Portrait of a Body by Julie Delporte

Author:  Julie Delporte
Translator: Helge Dascher & Karen Houle

The cover to Portrait of a Body by Julie DelporteMontreal. Drawn & Quarterly. 2024. 268 pages. 

Montreal-based artist Julie Delporte has made a name for herself with a body of graphic memoirs drawn in her signature colored-pencil motif. Through tender, heartbreakingly beautiful pencil drawings and text rendered in soft, curly cursive script, the French-speaking writer explores such weighty topics as identity, belonging, and the role of women and women artists in society. 

Now her latest work, Portrait of a Body (Corps vivante in the original French), has been translated into English by Helge Dascher and Karen Houle and builds on a literary and artistic foundation combining the qualities of graphic novels, diaries, memoirs, and prose poetry. In intimate discussions and disclosures, the graphic memoir deconstructs sexuality and the expectations often thrust upon young women in our society. 

These topics hold a particular relevance for Delporte, who has used her books as a public diary of her sexual evolution. And without spoiling a central premise of the book, one can safely say this new work is the culmination of a journey. It’s also rife with searing revelations. “Since forever, my physical body, this tangible point of contact with the world, has represented the possibility of assault,” she writes. “No wonder I dissociate.” Her attraction to men, which dates back to her teen years, comes in for novel scrutiny. “Sex was something I did to be loved. It was the price I paid for a bit of affection,” adding that rather than eroticize men, she would “fall for them the way you fall for a sofa in a Nordic furniture catalogue . . .”

Delporte is testifying to the complexity of modern life, and she is frank about how she’s been poorly served by people and institutions. This work, however, isn’t depressing. Indeed, for serial readers of Delporte’s work, the book represents a key, liberating chapter in what could be described as a lingering saga of uncertainty. The forty-year-old author of This Woman’s Work and Everywhere Antennas gives voice to the unsettling ambiguity at the heart of what it means to be human.

In previous books, Delporte often covered each page with dense drawings, leaving very little white space. You could argue the anxiety she chronicled in the text spilled over into the drawings on the page, which were busy with figures, scenes, homages. In this new book, that’s not as much the case—her serenity is manifesting itself in more blank space. The drawings, of course, remain singular and exquisite. Here she lingers on imagery evoking flora and fauna while in previous books, the drawings depicted people and places more often. It is reminiscent of much of Georgia O’Keeffe’s most celebrated works of art, and the southwestern American artist is very briefly referenced on the title page. Gorgeous textiles, thankfully, remain a focus of her pencil, and some of the most striking images in the new book are of clothing. One of the boons of reading Delporte’s work is that her books are like scrapbooks that report on her artistic influences and the works of art she is absorbing while creating ones of her own. She revisits her interest in the Finnish comic strip author Tove Jansson, who had an immense influence on Delporte and whose work is explored in greater detail in previous Delporte books. She also references the French author and Nobel laureate Annie Ernaux, whose work has been praised for opening up new avenues and modes of expression, especially to women authors. Here Delporte comments on something that was said of Ernaux: that she’d read too many novels. Delporte pleads guilty to the same.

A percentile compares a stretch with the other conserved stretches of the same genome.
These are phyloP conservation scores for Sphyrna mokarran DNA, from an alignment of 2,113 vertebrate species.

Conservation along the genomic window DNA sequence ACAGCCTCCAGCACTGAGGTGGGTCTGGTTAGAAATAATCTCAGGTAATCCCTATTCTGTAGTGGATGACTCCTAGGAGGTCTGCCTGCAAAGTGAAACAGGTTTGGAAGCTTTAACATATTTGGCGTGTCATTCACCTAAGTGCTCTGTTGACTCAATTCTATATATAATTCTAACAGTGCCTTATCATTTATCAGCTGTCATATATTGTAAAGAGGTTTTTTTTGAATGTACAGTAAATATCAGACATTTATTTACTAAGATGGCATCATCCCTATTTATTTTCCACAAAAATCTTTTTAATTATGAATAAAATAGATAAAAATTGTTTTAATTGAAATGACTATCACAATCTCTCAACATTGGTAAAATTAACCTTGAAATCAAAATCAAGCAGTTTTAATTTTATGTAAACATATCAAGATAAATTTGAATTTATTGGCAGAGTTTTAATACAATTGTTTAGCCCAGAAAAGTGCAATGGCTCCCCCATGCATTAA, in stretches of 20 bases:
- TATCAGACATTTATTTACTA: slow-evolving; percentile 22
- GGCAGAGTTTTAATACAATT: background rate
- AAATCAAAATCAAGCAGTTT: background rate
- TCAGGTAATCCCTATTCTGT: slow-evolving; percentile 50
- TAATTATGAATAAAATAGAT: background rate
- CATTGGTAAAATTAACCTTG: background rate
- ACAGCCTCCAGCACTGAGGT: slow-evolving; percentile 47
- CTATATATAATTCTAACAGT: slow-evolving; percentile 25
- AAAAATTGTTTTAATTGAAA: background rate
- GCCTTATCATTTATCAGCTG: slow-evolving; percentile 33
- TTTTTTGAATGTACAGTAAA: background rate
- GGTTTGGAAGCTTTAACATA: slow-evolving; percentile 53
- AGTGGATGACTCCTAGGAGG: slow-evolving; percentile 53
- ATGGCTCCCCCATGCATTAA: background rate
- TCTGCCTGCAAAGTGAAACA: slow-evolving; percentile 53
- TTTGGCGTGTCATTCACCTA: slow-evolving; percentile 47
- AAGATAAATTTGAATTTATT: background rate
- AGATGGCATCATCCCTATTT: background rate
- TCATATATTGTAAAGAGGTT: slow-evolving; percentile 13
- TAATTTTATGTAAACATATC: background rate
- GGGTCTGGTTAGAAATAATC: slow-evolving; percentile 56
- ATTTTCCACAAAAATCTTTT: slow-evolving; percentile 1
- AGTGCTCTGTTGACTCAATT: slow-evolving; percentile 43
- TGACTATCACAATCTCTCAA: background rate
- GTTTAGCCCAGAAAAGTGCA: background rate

In a prose-only novel or memoir, these references would consist merely of words. But in a graphic memoir, the author is free to illustrate this influence. In the case of Jansson, for example, Delporte creates drawings that mimic Jansson’s style. It’s testament to so many things—Delporte’s fertile imagination, the richness of the graphic novel/memoir genre, and so forth.

Delporte, a fascinating artist, bears witness to the richness of Montreal’s literary scene and is a model for any writer aiming to take readers on a multisensory, sentimental journey.

Jeanne Bonner
West Hartford, Connecticut

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